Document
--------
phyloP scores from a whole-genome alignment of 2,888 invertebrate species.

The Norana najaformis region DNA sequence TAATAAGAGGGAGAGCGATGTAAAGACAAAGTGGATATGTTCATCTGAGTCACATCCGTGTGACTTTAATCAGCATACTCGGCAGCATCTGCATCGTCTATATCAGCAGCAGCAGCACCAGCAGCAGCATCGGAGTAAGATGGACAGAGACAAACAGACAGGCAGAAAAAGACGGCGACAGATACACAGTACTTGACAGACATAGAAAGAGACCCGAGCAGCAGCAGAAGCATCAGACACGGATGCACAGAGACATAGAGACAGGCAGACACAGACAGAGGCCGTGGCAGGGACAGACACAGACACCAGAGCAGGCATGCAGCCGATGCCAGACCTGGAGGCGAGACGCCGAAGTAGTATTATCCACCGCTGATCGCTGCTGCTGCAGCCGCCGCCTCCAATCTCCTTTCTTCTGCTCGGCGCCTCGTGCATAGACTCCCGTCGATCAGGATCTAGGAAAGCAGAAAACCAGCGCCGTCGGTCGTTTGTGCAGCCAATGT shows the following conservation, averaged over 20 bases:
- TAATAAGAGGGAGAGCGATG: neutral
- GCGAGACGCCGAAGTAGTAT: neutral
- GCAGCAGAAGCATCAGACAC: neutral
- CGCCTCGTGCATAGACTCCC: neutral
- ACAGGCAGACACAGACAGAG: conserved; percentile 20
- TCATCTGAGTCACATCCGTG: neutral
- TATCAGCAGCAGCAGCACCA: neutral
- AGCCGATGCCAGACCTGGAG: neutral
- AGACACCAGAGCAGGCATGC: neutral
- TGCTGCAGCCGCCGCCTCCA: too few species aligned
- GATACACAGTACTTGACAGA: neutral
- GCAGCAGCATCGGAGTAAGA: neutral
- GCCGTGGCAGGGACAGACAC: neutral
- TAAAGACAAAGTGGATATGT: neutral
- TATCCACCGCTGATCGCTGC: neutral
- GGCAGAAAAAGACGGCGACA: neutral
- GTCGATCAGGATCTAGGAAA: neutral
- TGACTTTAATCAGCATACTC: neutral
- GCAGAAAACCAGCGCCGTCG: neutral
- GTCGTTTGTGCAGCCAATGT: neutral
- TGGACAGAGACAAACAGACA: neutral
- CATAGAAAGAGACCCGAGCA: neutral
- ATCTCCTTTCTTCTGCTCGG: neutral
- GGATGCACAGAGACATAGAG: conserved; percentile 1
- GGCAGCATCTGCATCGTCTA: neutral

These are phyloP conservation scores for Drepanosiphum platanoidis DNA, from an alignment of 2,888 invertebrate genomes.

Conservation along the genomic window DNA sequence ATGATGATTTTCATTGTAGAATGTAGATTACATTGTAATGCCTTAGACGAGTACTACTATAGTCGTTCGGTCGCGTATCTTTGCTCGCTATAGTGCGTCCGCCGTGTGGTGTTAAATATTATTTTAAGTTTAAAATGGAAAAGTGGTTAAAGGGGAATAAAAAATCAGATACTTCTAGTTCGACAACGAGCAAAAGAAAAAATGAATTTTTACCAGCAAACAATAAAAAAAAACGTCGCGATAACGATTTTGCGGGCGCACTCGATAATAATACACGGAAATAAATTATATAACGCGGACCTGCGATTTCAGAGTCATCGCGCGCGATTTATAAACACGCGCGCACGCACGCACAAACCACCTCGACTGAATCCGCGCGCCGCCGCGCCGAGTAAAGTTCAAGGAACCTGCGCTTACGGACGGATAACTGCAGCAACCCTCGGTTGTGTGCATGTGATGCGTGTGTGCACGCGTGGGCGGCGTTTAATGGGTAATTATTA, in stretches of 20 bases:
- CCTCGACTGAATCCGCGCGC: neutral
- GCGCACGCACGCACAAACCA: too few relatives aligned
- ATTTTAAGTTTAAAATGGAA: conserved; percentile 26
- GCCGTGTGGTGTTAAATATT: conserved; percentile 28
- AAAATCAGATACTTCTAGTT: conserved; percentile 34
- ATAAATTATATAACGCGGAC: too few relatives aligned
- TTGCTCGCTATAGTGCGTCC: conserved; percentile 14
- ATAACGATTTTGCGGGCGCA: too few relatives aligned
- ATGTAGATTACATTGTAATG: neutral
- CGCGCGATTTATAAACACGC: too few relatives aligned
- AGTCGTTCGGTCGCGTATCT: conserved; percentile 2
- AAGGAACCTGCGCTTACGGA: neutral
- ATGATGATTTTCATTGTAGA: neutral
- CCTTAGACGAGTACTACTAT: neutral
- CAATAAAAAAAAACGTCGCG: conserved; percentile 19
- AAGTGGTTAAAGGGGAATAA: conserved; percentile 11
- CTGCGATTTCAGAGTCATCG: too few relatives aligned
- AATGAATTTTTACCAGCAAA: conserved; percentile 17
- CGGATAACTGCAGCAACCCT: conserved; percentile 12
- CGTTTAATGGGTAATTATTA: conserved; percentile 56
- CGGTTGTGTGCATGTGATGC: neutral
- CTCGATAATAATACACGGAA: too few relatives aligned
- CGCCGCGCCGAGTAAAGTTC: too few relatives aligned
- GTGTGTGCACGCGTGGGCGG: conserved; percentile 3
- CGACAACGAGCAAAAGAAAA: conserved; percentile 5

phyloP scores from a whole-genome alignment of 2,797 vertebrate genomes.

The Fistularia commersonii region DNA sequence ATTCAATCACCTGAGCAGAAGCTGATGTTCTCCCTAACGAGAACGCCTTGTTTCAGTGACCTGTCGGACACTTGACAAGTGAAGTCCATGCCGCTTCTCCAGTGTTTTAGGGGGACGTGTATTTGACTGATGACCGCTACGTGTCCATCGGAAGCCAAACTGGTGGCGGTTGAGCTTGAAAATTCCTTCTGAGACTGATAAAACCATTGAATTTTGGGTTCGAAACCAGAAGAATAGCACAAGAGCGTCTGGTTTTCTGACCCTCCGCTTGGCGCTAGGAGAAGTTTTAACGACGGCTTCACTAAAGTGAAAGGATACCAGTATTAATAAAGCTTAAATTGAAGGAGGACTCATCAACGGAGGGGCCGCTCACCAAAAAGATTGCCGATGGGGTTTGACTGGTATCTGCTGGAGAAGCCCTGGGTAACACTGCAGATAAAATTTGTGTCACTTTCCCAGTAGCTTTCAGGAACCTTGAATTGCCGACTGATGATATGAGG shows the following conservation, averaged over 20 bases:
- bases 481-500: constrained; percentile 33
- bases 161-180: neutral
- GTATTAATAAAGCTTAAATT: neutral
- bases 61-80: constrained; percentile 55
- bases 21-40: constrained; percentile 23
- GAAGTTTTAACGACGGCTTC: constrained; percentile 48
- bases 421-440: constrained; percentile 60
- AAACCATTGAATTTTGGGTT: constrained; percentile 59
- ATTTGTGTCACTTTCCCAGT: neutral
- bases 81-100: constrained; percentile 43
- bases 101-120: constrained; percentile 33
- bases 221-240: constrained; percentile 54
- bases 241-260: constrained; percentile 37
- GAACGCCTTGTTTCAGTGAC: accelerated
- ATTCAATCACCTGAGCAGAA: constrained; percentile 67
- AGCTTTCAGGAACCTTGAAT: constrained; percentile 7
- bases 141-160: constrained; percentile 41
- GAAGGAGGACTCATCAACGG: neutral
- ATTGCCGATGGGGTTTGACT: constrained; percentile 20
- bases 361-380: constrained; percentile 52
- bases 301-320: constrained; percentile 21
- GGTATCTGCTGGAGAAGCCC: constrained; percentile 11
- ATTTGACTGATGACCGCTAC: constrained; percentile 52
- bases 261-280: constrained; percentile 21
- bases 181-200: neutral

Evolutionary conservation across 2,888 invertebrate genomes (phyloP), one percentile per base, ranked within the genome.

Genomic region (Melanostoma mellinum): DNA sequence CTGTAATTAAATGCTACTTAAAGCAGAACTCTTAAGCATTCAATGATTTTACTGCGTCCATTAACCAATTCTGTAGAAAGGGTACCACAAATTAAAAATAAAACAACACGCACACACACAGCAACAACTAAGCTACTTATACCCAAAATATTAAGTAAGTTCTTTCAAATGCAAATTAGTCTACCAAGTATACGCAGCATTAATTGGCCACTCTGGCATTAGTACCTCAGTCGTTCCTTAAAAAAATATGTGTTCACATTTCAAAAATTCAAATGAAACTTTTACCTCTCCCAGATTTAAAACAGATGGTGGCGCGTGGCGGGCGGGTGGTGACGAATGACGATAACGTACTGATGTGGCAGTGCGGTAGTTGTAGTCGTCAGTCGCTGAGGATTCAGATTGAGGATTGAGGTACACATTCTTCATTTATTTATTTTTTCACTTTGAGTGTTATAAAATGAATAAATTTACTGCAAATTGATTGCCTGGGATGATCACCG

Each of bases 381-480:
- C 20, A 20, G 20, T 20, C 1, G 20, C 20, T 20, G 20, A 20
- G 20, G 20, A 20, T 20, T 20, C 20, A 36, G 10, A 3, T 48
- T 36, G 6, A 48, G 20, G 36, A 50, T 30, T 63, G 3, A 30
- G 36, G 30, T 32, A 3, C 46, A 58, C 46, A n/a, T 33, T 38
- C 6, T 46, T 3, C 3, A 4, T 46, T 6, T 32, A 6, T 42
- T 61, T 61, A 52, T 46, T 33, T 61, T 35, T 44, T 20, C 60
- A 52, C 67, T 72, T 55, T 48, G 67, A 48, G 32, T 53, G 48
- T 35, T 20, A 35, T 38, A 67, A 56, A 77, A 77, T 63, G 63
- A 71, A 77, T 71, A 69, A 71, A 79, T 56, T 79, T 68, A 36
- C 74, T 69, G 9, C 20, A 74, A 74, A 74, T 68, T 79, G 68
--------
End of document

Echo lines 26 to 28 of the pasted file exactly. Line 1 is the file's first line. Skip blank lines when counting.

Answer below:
- GGATGCACAGAGACATAGAG: conserved; percentile 1
- GGCAGCATCTGCATCGTCTA: neutral

These are phyloP conservation scores for Drepanosiphum platanoidis DNA, from an alignment of 2,888 invertebrate genomes.